IQWiG dossier assessment finds added benefit of afatinib in patients with certain mutations

Afatinib (trade name: Giotrif) has been approved since September 2013 for the treatment of adult patients with locally advanced or metastatic non-small cell lung cancer (NSCLC) with activating EGF receptor mutations who have not been treated with an EGF receptor tyrosine-kinase inhibitor (EGFR TKI). After a first early benefit assessment in February 2014, the German Institute for Quality and Efficiency in Health Care (IQWiG) now reexamined whether the drug offers an added benefit over the appropriate comparator therapy. The new benefit assessment was conducted because a limitation of the corresponding decision by the Federal Joint Commission (G-BA) expired in May 2015.

The current assessment was based on a new data cut-off of the study already investigated in 2014. Evaluable data were only available for treatment-naive patients in relatively good general condition (ECOG PS 0 or 1). There is still an indication of a major added benefit of afatinib in patients with the EGFR mutation Del19, and a hint of a minor added benefit in patients with L858R mutation. In patients with other EGFR mutations, the Institute now no longer detected an indication, but only a hint of lesser benefit versus the comparator therapy. The pharmaceutical company presented no relevant data for pretreated patients.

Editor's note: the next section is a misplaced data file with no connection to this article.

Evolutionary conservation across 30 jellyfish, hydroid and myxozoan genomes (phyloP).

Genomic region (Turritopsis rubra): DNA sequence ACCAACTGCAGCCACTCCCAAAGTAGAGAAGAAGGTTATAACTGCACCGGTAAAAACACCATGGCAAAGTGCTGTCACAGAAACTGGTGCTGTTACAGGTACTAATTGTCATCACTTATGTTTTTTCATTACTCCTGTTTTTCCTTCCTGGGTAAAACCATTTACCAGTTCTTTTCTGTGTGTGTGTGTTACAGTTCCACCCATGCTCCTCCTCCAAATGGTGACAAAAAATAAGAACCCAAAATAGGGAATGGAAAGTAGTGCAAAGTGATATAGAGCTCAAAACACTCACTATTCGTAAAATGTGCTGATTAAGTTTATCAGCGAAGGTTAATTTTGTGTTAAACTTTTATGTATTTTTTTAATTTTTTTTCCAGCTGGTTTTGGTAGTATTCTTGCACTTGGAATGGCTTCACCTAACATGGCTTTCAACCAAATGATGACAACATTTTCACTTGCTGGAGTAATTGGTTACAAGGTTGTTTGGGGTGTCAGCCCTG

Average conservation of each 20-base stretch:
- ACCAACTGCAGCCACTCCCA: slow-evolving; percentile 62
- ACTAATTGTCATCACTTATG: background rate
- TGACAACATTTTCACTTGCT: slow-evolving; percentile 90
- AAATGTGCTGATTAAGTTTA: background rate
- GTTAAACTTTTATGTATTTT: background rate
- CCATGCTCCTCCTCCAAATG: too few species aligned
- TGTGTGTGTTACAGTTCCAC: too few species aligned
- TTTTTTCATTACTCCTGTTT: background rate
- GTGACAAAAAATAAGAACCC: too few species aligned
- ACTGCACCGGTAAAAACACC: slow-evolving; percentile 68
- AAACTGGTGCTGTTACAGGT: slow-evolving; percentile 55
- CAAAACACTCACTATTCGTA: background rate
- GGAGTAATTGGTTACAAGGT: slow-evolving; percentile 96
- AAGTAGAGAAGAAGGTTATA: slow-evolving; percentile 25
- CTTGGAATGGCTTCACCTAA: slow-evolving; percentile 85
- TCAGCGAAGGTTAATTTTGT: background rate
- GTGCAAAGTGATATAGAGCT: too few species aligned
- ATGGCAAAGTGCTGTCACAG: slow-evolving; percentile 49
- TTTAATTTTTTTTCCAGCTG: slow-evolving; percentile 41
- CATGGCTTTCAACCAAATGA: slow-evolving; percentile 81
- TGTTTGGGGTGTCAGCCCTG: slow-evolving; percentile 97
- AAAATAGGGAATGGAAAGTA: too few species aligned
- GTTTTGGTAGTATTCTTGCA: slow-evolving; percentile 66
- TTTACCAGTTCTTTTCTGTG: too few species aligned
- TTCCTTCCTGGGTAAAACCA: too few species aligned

G-BA decides on the extent of added benefit

This dossier assessment is part of the early benefit assessment according to the Act on the Reform of the Market for Medicinal Products (AMNOG) supervised by the G-BA. After publication of the dossier assessment, the G-BA conducts a commenting procedure and makes a final decision on the extent of the added benefit.

Source: Institute for Quality and Efficiency in Health Care


The opinions expressed here are the views of the writer and do not necessarily reflect the views and opinions of News Medical.
You might also like... ×
Drug combination could make curative surgery possible for some liver cancer patients